I really don't see a conventional mass-produced flashlight in the works that will draw 35 amps. A steel spring would light up like a filament. And if solid contacts are used, people will over-tighten them and break the light - and no manufacturer wants to deal with ham-fisted n00b's trying to warranty something like that. A light like that is going to remain in the "custom" side of things - and it really should.
 

twl

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IMR is a safer chemistry, and much less likely to suffer problems like li-ion. If you plan on using high current lights, just use the IMRs. They don't have protection circuit boards, and don't really need any. But still observe safe battery practices anyway, as a regular habit.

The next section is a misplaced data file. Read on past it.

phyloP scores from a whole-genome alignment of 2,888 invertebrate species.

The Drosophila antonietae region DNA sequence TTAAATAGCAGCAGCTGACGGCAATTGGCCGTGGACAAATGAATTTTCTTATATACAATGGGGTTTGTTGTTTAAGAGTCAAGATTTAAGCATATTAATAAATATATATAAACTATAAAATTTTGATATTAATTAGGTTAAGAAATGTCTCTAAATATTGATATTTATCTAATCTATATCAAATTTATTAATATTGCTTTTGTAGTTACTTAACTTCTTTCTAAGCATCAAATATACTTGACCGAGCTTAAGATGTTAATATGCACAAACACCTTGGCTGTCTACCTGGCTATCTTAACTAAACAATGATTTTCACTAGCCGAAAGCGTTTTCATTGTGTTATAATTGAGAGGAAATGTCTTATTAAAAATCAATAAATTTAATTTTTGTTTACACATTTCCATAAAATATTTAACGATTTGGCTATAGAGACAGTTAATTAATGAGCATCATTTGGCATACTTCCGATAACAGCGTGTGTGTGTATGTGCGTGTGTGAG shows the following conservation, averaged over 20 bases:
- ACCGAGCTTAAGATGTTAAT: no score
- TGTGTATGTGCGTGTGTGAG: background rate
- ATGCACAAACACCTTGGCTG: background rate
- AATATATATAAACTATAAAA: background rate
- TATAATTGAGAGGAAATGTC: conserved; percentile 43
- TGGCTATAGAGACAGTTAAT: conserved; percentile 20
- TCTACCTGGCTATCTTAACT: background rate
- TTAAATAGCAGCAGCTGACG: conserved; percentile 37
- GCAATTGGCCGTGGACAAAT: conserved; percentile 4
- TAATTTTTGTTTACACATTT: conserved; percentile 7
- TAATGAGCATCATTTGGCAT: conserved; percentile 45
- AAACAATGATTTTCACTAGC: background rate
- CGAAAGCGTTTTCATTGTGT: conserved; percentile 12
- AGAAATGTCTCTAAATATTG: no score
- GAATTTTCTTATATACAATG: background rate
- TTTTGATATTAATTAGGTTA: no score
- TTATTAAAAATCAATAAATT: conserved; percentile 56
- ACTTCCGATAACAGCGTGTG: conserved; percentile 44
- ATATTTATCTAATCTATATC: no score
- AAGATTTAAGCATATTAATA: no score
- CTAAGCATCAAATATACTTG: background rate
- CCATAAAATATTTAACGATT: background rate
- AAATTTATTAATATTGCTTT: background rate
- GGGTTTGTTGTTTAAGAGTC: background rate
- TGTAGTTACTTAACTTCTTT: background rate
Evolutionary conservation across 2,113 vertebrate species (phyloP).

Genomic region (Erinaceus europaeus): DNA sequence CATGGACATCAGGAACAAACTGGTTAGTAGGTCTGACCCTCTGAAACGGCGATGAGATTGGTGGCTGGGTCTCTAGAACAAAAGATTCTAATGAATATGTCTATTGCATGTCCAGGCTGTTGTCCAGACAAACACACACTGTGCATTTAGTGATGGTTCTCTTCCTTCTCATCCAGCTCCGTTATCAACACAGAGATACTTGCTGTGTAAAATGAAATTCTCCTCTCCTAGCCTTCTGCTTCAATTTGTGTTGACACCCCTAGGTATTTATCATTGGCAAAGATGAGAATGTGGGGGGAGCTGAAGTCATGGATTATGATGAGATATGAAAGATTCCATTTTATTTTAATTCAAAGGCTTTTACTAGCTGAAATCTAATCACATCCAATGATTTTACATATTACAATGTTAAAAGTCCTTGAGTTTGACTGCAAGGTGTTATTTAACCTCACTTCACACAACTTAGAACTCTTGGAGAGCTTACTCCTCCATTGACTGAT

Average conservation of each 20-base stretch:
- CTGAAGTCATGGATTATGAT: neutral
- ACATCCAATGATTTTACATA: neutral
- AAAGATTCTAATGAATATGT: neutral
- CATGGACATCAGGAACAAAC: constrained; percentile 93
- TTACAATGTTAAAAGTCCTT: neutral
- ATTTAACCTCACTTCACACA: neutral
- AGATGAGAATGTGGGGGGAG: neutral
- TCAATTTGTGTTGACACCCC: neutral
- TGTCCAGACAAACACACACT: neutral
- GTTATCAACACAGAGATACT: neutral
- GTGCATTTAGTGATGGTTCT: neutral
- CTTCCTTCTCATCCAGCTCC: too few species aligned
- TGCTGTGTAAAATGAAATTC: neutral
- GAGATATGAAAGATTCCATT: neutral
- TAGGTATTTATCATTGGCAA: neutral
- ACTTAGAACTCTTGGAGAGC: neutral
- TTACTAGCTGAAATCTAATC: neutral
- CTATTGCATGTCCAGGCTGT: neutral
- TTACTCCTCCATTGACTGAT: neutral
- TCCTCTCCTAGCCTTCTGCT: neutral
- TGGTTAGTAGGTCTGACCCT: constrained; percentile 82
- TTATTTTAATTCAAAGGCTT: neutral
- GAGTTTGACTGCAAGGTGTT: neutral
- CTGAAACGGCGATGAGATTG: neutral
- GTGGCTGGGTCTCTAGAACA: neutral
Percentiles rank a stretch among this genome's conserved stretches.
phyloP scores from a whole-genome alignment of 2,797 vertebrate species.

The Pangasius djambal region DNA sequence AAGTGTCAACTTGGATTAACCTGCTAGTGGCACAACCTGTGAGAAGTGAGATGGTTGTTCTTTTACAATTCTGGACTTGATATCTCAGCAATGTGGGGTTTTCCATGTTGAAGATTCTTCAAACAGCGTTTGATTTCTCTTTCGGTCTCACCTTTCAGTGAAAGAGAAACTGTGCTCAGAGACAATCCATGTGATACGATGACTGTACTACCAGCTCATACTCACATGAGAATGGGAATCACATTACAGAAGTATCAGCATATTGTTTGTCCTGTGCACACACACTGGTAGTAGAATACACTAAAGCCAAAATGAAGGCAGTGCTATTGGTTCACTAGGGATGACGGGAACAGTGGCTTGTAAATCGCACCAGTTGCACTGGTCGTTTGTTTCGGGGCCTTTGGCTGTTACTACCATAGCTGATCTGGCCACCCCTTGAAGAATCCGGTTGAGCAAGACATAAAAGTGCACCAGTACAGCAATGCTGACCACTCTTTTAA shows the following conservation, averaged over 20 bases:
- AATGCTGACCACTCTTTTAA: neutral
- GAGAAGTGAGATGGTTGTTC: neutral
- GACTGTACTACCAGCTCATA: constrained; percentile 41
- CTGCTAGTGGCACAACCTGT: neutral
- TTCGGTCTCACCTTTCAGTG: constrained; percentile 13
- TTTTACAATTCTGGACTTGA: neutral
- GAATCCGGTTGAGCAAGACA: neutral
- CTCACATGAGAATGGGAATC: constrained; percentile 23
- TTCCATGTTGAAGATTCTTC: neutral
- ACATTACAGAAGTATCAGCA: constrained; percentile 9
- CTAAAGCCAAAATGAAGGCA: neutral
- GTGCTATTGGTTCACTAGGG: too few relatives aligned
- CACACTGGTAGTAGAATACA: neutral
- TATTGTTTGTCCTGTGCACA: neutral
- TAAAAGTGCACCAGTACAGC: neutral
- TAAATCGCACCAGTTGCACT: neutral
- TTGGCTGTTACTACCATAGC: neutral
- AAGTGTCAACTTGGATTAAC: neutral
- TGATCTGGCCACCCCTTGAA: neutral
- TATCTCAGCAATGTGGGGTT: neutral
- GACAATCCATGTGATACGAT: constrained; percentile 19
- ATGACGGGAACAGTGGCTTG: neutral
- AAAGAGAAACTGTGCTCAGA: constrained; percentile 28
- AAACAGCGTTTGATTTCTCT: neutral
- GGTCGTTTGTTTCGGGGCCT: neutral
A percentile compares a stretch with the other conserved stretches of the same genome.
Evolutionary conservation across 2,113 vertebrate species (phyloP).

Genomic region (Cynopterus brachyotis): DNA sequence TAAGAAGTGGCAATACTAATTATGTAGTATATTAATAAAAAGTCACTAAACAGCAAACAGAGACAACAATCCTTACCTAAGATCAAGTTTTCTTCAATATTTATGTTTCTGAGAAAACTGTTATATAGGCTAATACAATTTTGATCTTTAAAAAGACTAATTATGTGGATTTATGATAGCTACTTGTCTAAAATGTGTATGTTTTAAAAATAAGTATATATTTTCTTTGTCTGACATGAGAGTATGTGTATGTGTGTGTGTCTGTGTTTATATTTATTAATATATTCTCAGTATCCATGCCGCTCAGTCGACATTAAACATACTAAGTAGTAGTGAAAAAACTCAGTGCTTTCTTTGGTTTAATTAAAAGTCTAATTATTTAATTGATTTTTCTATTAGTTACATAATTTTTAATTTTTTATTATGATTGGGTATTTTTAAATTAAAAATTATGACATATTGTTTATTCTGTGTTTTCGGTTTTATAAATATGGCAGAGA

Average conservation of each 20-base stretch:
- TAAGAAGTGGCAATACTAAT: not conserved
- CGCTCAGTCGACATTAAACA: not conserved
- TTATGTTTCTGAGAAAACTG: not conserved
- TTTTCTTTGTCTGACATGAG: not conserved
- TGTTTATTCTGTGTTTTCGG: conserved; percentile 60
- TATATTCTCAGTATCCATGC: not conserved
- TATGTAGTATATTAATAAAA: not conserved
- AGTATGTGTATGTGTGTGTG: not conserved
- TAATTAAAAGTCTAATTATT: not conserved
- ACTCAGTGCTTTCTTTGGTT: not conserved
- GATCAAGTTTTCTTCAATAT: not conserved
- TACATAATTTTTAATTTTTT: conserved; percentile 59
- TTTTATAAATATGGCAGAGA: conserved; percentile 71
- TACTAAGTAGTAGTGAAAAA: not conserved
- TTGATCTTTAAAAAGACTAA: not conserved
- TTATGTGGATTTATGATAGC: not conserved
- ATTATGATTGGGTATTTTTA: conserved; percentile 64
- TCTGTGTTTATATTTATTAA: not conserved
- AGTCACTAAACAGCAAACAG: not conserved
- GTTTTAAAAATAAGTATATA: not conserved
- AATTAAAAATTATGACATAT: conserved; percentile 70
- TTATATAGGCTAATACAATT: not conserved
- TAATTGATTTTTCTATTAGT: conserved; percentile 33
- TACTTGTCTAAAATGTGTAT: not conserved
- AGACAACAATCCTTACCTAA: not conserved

BeastFlashlight

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IMR is a safer chemistry, and much less likely to suffer problems like li-ion. If you plan on using high current lights, just use the IMRs. They don't have protection circuit boards, and don't really need any. But still observe safe battery practices anyway, as a regular habit.

But i thought IMRs are lithium ion? Lol i don't know sh1t don't let my 1,000 posts fool anyone haha. I just ordered Efest IMRs!! So twl can u please throw out a few of the most important battery safety practices? I'm guessing they are to never prick or puncture them (and if so never use again), and never keep near high heat. Like i keep mine in the refrigerator for longer life is that ok?
 

onetrickpony